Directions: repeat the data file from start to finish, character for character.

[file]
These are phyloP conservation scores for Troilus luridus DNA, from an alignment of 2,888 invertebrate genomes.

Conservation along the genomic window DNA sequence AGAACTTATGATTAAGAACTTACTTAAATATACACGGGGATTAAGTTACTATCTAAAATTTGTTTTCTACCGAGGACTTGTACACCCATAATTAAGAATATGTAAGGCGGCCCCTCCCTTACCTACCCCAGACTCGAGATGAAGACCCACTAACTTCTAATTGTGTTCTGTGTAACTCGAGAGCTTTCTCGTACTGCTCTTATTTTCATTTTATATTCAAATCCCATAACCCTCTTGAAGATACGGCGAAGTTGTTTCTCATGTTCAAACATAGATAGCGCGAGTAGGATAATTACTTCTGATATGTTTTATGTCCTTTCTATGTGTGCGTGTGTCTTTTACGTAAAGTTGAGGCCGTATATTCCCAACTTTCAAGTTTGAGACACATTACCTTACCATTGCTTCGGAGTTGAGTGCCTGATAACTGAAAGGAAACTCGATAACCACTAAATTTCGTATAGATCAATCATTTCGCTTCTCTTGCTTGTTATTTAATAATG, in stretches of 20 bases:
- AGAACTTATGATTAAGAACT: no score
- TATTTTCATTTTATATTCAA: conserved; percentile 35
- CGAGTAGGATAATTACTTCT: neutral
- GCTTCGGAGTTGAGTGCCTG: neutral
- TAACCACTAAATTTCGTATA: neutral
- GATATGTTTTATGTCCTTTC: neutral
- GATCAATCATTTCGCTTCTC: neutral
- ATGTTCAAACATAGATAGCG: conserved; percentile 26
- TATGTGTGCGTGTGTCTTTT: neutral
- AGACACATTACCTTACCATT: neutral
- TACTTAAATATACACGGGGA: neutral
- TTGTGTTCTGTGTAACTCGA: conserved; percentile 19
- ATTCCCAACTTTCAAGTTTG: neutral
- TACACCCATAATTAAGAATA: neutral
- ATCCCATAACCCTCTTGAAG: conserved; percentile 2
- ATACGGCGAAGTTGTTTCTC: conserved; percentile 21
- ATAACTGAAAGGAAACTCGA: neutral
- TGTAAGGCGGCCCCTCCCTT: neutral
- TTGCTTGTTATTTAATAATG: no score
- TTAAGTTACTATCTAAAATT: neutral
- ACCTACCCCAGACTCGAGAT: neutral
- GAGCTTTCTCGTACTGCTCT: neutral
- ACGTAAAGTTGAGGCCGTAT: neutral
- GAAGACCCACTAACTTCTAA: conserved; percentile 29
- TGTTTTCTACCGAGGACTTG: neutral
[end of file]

These are phyloP conservation scores for Troilus luridus DNA, from an alignment of 2,888 invertebrate genomes.

Conservation along the genomic window DNA sequence AGAACTTATGATTAAGAACTTACTTAAATATACACGGGGATTAAGTTACTATCTAAAATTTGTTTTCTACCGAGGACTTGTACACCCATAATTAAGAATATGTAAGGCGGCCCCTCCCTTACCTACCCCAGACTCGAGATGAAGACCCACTAACTTCTAATTGTGTTCTGTGTAACTCGAGAGCTTTCTCGTACTGCTCTTATTTTCATTTTATATTCAAATCCCATAACCCTCTTGAAGATACGGCGAAGTTGTTTCTCATGTTCAAACATAGATAGCGCGAGTAGGATAATTACTTCTGATATGTTTTATGTCCTTTCTATGTGTGCGTGTGTCTTTTACGTAAAGTTGAGGCCGTATATTCCCAACTTTCAAGTTTGAGACACATTACCTTACCATTGCTTCGGAGTTGAGTGCCTGATAACTGAAAGGAAACTCGATAACCACTAAATTTCGTATAGATCAATCATTTCGCTTCTCTTGCTTGTTATTTAATAATG, in stretches of 20 bases:
- AGAACTTATGATTAAGAACT: no score
- TATTTTCATTTTATATTCAA: conserved; percentile 35
- CGAGTAGGATAATTACTTCT: neutral
- GCTTCGGAGTTGAGTGCCTG: neutral
- TAACCACTAAATTTCGTATA: neutral
- GATATGTTTTATGTCCTTTC: neutral
- GATCAATCATTTCGCTTCTC: neutral
- ATGTTCAAACATAGATAGCG: conserved; percentile 26
- TATGTGTGCGTGTGTCTTTT: neutral
- AGACACATTACCTTACCATT: neutral
- TACTTAAATATACACGGGGA: neutral
- TTGTGTTCTGTGTAACTCGA: conserved; percentile 19
- ATTCCCAACTTTCAAGTTTG: neutral
- TACACCCATAATTAAGAATA: neutral
- ATCCCATAACCCTCTTGAAG: conserved; percentile 2
- ATACGGCGAAGTTGTTTCTC: conserved; percentile 21
- ATAACTGAAAGGAAACTCGA: neutral
- TGTAAGGCGGCCCCTCCCTT: neutral
- TTGCTTGTTATTTAATAATG: no score
- TTAAGTTACTATCTAAAATT: neutral
- ACCTACCCCAGACTCGAGAT: neutral
- GAGCTTTCTCGTACTGCTCT: neutral
- ACGTAAAGTTGAGGCCGTAT: neutral
- GAAGACCCACTAACTTCTAA: conserved; percentile 29
- TGTTTTCTACCGAGGACTTG: neutral